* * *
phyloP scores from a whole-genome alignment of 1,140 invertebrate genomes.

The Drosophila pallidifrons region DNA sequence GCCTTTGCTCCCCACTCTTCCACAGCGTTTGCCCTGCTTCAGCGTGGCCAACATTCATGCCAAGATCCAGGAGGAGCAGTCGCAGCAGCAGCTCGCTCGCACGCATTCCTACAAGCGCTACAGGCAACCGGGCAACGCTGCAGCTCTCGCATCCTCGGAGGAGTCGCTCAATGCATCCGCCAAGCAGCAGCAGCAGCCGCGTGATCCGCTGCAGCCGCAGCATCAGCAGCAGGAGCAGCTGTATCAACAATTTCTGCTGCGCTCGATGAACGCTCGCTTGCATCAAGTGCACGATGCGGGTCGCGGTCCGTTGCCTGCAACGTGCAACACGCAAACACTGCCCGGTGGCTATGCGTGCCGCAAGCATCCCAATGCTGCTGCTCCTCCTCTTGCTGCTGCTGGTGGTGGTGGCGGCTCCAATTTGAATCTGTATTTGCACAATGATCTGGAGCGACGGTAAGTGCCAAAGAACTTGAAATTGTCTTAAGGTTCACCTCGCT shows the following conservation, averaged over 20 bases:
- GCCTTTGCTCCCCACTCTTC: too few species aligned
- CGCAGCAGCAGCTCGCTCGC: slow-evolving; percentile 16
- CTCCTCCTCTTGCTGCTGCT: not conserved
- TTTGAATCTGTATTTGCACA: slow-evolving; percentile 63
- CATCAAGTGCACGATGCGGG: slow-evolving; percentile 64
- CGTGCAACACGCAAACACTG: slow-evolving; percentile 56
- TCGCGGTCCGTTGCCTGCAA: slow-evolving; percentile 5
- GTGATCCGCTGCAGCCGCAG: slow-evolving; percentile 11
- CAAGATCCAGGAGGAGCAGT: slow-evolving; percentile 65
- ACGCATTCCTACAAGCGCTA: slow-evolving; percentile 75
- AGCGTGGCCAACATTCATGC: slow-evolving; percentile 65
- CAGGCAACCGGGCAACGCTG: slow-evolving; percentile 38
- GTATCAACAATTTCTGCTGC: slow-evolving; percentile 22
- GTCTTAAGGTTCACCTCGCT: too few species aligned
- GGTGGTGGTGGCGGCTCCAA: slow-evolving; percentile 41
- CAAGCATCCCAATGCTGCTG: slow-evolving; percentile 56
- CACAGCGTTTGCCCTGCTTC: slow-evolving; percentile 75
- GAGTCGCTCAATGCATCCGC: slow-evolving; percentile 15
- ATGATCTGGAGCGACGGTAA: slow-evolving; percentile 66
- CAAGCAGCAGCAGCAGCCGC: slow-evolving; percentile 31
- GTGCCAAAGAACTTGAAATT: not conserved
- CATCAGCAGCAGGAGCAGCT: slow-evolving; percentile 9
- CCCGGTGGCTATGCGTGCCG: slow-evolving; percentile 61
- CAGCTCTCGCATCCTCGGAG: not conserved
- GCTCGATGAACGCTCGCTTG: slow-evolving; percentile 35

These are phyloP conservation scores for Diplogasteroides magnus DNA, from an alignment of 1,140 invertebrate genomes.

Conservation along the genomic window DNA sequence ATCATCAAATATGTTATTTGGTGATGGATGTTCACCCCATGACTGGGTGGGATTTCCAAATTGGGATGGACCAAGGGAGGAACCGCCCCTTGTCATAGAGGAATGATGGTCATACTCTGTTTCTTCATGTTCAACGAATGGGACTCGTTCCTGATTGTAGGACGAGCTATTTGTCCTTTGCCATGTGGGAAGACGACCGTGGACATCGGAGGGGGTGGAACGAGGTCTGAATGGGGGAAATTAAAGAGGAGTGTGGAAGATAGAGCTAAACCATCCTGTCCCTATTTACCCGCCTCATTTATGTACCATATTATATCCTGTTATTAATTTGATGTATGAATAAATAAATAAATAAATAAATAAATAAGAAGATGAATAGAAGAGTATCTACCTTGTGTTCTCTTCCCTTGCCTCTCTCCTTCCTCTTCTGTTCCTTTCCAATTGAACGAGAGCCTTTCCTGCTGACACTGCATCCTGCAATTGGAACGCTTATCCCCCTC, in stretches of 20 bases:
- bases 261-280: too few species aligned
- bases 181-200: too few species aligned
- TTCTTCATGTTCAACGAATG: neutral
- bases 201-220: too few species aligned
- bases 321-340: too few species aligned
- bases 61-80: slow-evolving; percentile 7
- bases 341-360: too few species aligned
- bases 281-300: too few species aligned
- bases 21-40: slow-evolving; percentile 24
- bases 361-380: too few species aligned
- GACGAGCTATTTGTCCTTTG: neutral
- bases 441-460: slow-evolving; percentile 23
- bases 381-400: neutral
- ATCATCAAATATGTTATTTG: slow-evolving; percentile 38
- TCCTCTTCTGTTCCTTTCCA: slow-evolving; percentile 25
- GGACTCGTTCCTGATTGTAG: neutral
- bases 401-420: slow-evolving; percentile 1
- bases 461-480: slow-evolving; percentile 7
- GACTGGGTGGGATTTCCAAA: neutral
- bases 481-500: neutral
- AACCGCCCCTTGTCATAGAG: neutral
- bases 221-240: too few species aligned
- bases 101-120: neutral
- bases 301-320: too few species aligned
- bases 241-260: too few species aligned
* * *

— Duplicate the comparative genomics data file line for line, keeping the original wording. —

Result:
phyloP scores from a whole-genome alignment of 1,140 invertebrate genomes.

The Drosophila pallidifrons region DNA sequence GCCTTTGCTCCCCACTCTTCCACAGCGTTTGCCCTGCTTCAGCGTGGCCAACATTCATGCCAAGATCCAGGAGGAGCAGTCGCAGCAGCAGCTCGCTCGCACGCATTCCTACAAGCGCTACAGGCAACCGGGCAACGCTGCAGCTCTCGCATCCTCGGAGGAGTCGCTCAATGCATCCGCCAAGCAGCAGCAGCAGCCGCGTGATCCGCTGCAGCCGCAGCATCAGCAGCAGGAGCAGCTGTATCAACAATTTCTGCTGCGCTCGATGAACGCTCGCTTGCATCAAGTGCACGATGCGGGTCGCGGTCCGTTGCCTGCAACGTGCAACACGCAAACACTGCCCGGTGGCTATGCGTGCCGCAAGCATCCCAATGCTGCTGCTCCTCCTCTTGCTGCTGCTGGTGGTGGTGGCGGCTCCAATTTGAATCTGTATTTGCACAATGATCTGGAGCGACGGTAAGTGCCAAAGAACTTGAAATTGTCTTAAGGTTCACCTCGCT shows the following conservation, averaged over 20 bases:
- GCCTTTGCTCCCCACTCTTC: too few species aligned
- CGCAGCAGCAGCTCGCTCGC: slow-evolving; percentile 16
- CTCCTCCTCTTGCTGCTGCT: not conserved
- TTTGAATCTGTATTTGCACA: slow-evolving; percentile 63
- CATCAAGTGCACGATGCGGG: slow-evolving; percentile 64
- CGTGCAACACGCAAACACTG: slow-evolving; percentile 56
- TCGCGGTCCGTTGCCTGCAA: slow-evolving; percentile 5
- GTGATCCGCTGCAGCCGCAG: slow-evolving; percentile 11
- CAAGATCCAGGAGGAGCAGT: slow-evolving; percentile 65
- ACGCATTCCTACAAGCGCTA: slow-evolving; percentile 75
- AGCGTGGCCAACATTCATGC: slow-evolving; percentile 65
- CAGGCAACCGGGCAACGCTG: slow-evolving; percentile 38
- GTATCAACAATTTCTGCTGC: slow-evolving; percentile 22
- GTCTTAAGGTTCACCTCGCT: too few species aligned
- GGTGGTGGTGGCGGCTCCAA: slow-evolving; percentile 41
- CAAGCATCCCAATGCTGCTG: slow-evolving; percentile 56
- CACAGCGTTTGCCCTGCTTC: slow-evolving; percentile 75
- GAGTCGCTCAATGCATCCGC: slow-evolving; percentile 15
- ATGATCTGGAGCGACGGTAA: slow-evolving; percentile 66
- CAAGCAGCAGCAGCAGCCGC: slow-evolving; percentile 31
- GTGCCAAAGAACTTGAAATT: not conserved
- CATCAGCAGCAGGAGCAGCT: slow-evolving; percentile 9
- CCCGGTGGCTATGCGTGCCG: slow-evolving; percentile 61
- CAGCTCTCGCATCCTCGGAG: not conserved
- GCTCGATGAACGCTCGCTTG: slow-evolving; percentile 35

These are phyloP conservation scores for Diplogasteroides magnus DNA, from an alignment of 1,140 invertebrate genomes.

Conservation along the genomic window DNA sequence ATCATCAAATATGTTATTTGGTGATGGATGTTCACCCCATGACTGGGTGGGATTTCCAAATTGGGATGGACCAAGGGAGGAACCGCCCCTTGTCATAGAGGAATGATGGTCATACTCTGTTTCTTCATGTTCAACGAATGGGACTCGTTCCTGATTGTAGGACGAGCTATTTGTCCTTTGCCATGTGGGAAGACGACCGTGGACATCGGAGGGGGTGGAACGAGGTCTGAATGGGGGAAATTAAAGAGGAGTGTGGAAGATAGAGCTAAACCATCCTGTCCCTATTTACCCGCCTCATTTATGTACCATATTATATCCTGTTATTAATTTGATGTATGAATAAATAAATAAATAAATAAATAAATAAGAAGATGAATAGAAGAGTATCTACCTTGTGTTCTCTTCCCTTGCCTCTCTCCTTCCTCTTCTGTTCCTTTCCAATTGAACGAGAGCCTTTCCTGCTGACACTGCATCCTGCAATTGGAACGCTTATCCCCCTC, in stretches of 20 bases:
- bases 261-280: too few species aligned
- bases 181-200: too few species aligned
- TTCTTCATGTTCAACGAATG: neutral
- bases 201-220: too few species aligned
- bases 321-340: too few species aligned
- bases 61-80: slow-evolving; percentile 7
- bases 341-360: too few species aligned
- bases 281-300: too few species aligned
- bases 21-40: slow-evolving; percentile 24
- bases 361-380: too few species aligned
- GACGAGCTATTTGTCCTTTG: neutral
- bases 441-460: slow-evolving; percentile 23
- bases 381-400: neutral
- ATCATCAAATATGTTATTTG: slow-evolving; percentile 38
- TCCTCTTCTGTTCCTTTCCA: slow-evolving; percentile 25
- GGACTCGTTCCTGATTGTAG: neutral
- bases 401-420: slow-evolving; percentile 1
- bases 461-480: slow-evolving; percentile 7
- GACTGGGTGGGATTTCCAAA: neutral
- bases 481-500: neutral
- AACCGCCCCTTGTCATAGAG: neutral
- bases 221-240: too few species aligned
- bases 101-120: neutral
- bases 301-320: too few species aligned
- bases 241-260: too few species aligned